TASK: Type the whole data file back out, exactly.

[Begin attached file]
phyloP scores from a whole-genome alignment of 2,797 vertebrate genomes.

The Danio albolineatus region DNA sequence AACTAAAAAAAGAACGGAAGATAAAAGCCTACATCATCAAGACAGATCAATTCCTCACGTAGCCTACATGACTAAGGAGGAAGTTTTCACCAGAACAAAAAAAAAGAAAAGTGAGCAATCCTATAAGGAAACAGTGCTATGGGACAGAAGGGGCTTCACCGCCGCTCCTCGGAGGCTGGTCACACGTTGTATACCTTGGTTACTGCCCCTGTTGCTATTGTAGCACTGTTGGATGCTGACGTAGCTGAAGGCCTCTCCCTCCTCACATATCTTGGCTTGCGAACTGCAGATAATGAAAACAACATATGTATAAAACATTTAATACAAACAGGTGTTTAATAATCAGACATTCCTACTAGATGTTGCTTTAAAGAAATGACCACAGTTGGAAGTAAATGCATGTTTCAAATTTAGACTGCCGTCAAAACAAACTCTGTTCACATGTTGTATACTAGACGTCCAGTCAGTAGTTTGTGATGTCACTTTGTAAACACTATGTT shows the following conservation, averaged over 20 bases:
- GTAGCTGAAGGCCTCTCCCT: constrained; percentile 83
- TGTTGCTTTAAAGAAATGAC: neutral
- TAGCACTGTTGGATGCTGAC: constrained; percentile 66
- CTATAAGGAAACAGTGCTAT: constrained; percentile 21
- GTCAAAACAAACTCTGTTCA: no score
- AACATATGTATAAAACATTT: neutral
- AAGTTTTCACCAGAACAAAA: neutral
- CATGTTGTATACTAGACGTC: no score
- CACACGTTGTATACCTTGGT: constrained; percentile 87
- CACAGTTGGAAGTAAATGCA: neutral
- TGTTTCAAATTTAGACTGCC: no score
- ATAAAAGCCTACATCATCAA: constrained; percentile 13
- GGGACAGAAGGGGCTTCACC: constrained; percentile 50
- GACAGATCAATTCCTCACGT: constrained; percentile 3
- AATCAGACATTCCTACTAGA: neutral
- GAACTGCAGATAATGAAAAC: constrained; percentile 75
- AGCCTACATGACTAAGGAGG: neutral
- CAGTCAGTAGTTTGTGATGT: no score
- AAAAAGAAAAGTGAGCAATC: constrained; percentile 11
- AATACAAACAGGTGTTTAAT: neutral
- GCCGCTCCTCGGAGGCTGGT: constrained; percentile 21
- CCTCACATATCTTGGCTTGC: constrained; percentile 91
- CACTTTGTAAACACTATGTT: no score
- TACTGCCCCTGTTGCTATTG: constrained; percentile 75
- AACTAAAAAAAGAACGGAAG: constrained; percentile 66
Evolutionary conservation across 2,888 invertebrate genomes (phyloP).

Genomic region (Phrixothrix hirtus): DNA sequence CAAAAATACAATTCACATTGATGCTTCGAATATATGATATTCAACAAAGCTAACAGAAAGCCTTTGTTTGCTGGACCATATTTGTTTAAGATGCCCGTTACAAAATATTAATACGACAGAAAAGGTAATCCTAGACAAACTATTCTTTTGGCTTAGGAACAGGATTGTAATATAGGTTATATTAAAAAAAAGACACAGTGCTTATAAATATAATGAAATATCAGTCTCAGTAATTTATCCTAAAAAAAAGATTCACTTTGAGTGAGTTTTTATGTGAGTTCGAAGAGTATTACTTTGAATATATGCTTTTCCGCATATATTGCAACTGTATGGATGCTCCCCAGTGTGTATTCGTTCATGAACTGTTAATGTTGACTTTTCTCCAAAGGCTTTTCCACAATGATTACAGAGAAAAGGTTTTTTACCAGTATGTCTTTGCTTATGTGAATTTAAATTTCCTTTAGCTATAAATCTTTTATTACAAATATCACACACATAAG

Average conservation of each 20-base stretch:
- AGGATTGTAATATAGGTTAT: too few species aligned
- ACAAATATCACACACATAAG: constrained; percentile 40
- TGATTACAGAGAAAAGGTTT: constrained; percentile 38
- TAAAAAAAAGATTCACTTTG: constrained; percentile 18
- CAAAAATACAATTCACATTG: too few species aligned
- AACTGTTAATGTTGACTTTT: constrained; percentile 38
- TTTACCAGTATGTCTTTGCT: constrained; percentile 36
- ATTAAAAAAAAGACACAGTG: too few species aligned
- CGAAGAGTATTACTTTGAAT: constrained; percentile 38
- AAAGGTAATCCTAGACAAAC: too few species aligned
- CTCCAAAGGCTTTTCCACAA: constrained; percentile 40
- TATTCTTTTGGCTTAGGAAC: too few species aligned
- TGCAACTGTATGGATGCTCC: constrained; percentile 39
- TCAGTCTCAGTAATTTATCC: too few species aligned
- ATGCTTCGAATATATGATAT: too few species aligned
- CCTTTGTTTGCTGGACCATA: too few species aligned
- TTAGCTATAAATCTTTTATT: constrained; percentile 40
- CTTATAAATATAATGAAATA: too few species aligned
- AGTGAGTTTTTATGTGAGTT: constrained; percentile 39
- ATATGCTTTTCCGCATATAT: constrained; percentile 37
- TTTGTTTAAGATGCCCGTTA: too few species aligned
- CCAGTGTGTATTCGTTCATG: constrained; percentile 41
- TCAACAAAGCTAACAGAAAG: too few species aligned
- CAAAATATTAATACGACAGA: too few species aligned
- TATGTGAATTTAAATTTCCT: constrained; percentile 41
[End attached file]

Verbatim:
phyloP scores from a whole-genome alignment of 2,797 vertebrate genomes.

The Danio albolineatus region DNA sequence AACTAAAAAAAGAACGGAAGATAAAAGCCTACATCATCAAGACAGATCAATTCCTCACGTAGCCTACATGACTAAGGAGGAAGTTTTCACCAGAACAAAAAAAAAGAAAAGTGAGCAATCCTATAAGGAAACAGTGCTATGGGACAGAAGGGGCTTCACCGCCGCTCCTCGGAGGCTGGTCACACGTTGTATACCTTGGTTACTGCCCCTGTTGCTATTGTAGCACTGTTGGATGCTGACGTAGCTGAAGGCCTCTCCCTCCTCACATATCTTGGCTTGCGAACTGCAGATAATGAAAACAACATATGTATAAAACATTTAATACAAACAGGTGTTTAATAATCAGACATTCCTACTAGATGTTGCTTTAAAGAAATGACCACAGTTGGAAGTAAATGCATGTTTCAAATTTAGACTGCCGTCAAAACAAACTCTGTTCACATGTTGTATACTAGACGTCCAGTCAGTAGTTTGTGATGTCACTTTGTAAACACTATGTT shows the following conservation, averaged over 20 bases:
- GTAGCTGAAGGCCTCTCCCT: constrained; percentile 83
- TGTTGCTTTAAAGAAATGAC: neutral
- TAGCACTGTTGGATGCTGAC: constrained; percentile 66
- CTATAAGGAAACAGTGCTAT: constrained; percentile 21
- GTCAAAACAAACTCTGTTCA: no score
- AACATATGTATAAAACATTT: neutral
- AAGTTTTCACCAGAACAAAA: neutral
- CATGTTGTATACTAGACGTC: no score
- CACACGTTGTATACCTTGGT: constrained; percentile 87
- CACAGTTGGAAGTAAATGCA: neutral
- TGTTTCAAATTTAGACTGCC: no score
- ATAAAAGCCTACATCATCAA: constrained; percentile 13
- GGGACAGAAGGGGCTTCACC: constrained; percentile 50
- GACAGATCAATTCCTCACGT: constrained; percentile 3
- AATCAGACATTCCTACTAGA: neutral
- GAACTGCAGATAATGAAAAC: constrained; percentile 75
- AGCCTACATGACTAAGGAGG: neutral
- CAGTCAGTAGTTTGTGATGT: no score
- AAAAAGAAAAGTGAGCAATC: constrained; percentile 11
- AATACAAACAGGTGTTTAAT: neutral
- GCCGCTCCTCGGAGGCTGGT: constrained; percentile 21
- CCTCACATATCTTGGCTTGC: constrained; percentile 91
- CACTTTGTAAACACTATGTT: no score
- TACTGCCCCTGTTGCTATTG: constrained; percentile 75
- AACTAAAAAAAGAACGGAAG: constrained; percentile 66
Evolutionary conservation across 2,888 invertebrate genomes (phyloP).

Genomic region (Phrixothrix hirtus): DNA sequence CAAAAATACAATTCACATTGATGCTTCGAATATATGATATTCAACAAAGCTAACAGAAAGCCTTTGTTTGCTGGACCATATTTGTTTAAGATGCCCGTTACAAAATATTAATACGACAGAAAAGGTAATCCTAGACAAACTATTCTTTTGGCTTAGGAACAGGATTGTAATATAGGTTATATTAAAAAAAAGACACAGTGCTTATAAATATAATGAAATATCAGTCTCAGTAATTTATCCTAAAAAAAAGATTCACTTTGAGTGAGTTTTTATGTGAGTTCGAAGAGTATTACTTTGAATATATGCTTTTCCGCATATATTGCAACTGTATGGATGCTCCCCAGTGTGTATTCGTTCATGAACTGTTAATGTTGACTTTTCTCCAAAGGCTTTTCCACAATGATTACAGAGAAAAGGTTTTTTACCAGTATGTCTTTGCTTATGTGAATTTAAATTTCCTTTAGCTATAAATCTTTTATTACAAATATCACACACATAAG

Average conservation of each 20-base stretch:
- AGGATTGTAATATAGGTTAT: too few species aligned
- ACAAATATCACACACATAAG: constrained; percentile 40
- TGATTACAGAGAAAAGGTTT: constrained; percentile 38
- TAAAAAAAAGATTCACTTTG: constrained; percentile 18
- CAAAAATACAATTCACATTG: too few species aligned
- AACTGTTAATGTTGACTTTT: constrained; percentile 38
- TTTACCAGTATGTCTTTGCT: constrained; percentile 36
- ATTAAAAAAAAGACACAGTG: too few species aligned
- CGAAGAGTATTACTTTGAAT: constrained; percentile 38
- AAAGGTAATCCTAGACAAAC: too few species aligned
- CTCCAAAGGCTTTTCCACAA: constrained; percentile 40
- TATTCTTTTGGCTTAGGAAC: too few species aligned
- TGCAACTGTATGGATGCTCC: constrained; percentile 39
- TCAGTCTCAGTAATTTATCC: too few species aligned
- ATGCTTCGAATATATGATAT: too few species aligned
- CCTTTGTTTGCTGGACCATA: too few species aligned
- TTAGCTATAAATCTTTTATT: constrained; percentile 40
- CTTATAAATATAATGAAATA: too few species aligned
- AGTGAGTTTTTATGTGAGTT: constrained; percentile 39
- ATATGCTTTTCCGCATATAT: constrained; percentile 37
- TTTGTTTAAGATGCCCGTTA: too few species aligned
- CCAGTGTGTATTCGTTCATG: constrained; percentile 41
- TCAACAAAGCTAACAGAAAG: too few species aligned
- CAAAATATTAATACGACAGA: too few species aligned
- TATGTGAATTTAAATTTCCT: constrained; percentile 41